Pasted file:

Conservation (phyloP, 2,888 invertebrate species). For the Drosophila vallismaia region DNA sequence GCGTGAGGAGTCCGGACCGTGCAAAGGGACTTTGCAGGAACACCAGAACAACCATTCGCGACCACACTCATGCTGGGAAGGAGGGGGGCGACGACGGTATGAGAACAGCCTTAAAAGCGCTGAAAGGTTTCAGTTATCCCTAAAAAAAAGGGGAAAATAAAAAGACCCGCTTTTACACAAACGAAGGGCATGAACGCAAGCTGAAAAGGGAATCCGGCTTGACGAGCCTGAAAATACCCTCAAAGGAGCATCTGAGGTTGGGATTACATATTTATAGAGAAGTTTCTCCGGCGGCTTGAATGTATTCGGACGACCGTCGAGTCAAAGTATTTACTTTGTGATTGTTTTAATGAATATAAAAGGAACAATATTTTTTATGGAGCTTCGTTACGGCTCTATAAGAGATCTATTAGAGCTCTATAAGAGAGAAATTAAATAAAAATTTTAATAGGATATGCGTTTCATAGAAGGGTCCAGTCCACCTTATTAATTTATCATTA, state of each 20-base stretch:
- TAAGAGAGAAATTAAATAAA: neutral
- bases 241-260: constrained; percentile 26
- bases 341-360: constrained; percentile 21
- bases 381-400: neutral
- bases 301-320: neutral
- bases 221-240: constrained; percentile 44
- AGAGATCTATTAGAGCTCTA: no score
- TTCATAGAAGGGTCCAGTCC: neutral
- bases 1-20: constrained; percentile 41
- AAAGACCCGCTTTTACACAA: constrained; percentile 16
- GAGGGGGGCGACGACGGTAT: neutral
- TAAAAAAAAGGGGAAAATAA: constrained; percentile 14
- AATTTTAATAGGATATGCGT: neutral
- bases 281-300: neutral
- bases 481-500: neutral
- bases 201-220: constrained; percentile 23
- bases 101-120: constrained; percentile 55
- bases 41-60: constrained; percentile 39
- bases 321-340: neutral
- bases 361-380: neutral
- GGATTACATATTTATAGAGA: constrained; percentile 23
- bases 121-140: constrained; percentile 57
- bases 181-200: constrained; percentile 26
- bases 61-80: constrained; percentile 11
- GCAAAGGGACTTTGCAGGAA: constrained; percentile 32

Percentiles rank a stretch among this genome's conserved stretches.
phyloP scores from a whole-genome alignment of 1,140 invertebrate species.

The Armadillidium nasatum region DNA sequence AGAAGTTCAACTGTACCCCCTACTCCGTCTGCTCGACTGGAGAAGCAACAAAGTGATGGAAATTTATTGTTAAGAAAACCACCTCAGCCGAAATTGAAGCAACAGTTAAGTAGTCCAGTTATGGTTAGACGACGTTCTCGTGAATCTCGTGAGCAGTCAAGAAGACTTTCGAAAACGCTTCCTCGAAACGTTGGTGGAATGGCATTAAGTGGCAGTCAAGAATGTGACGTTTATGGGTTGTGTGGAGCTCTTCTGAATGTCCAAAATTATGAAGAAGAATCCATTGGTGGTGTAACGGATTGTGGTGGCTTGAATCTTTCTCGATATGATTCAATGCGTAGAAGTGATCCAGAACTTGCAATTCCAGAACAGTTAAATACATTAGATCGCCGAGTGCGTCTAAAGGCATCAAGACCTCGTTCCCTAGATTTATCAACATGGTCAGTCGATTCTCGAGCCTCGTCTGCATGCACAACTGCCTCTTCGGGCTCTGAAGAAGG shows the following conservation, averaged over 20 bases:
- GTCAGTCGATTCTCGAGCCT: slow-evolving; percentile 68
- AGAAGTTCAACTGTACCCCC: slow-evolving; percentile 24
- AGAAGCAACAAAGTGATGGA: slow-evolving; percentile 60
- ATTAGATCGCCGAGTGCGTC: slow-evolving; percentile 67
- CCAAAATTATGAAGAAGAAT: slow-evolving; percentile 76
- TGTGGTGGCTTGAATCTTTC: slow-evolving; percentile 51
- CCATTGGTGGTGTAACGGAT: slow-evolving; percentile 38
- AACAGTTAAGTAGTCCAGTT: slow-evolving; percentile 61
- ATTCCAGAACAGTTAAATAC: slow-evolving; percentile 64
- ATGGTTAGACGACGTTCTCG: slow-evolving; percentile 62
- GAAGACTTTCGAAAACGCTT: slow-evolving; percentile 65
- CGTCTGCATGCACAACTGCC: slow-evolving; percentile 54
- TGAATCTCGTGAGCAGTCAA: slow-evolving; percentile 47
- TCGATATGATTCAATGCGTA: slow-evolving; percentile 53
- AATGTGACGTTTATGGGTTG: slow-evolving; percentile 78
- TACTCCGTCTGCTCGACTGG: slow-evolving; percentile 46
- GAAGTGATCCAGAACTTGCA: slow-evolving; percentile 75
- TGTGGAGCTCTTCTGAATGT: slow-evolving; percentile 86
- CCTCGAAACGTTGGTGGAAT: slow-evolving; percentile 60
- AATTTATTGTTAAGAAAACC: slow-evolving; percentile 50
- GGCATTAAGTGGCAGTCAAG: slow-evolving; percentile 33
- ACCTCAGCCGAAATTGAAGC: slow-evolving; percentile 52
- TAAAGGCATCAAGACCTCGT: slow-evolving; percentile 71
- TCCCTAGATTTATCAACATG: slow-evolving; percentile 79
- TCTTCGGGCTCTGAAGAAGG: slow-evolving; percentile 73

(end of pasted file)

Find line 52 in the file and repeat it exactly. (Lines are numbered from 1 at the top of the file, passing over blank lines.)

- TAAAGGCATCAAGACCTCGT: slow-evolving; percentile 71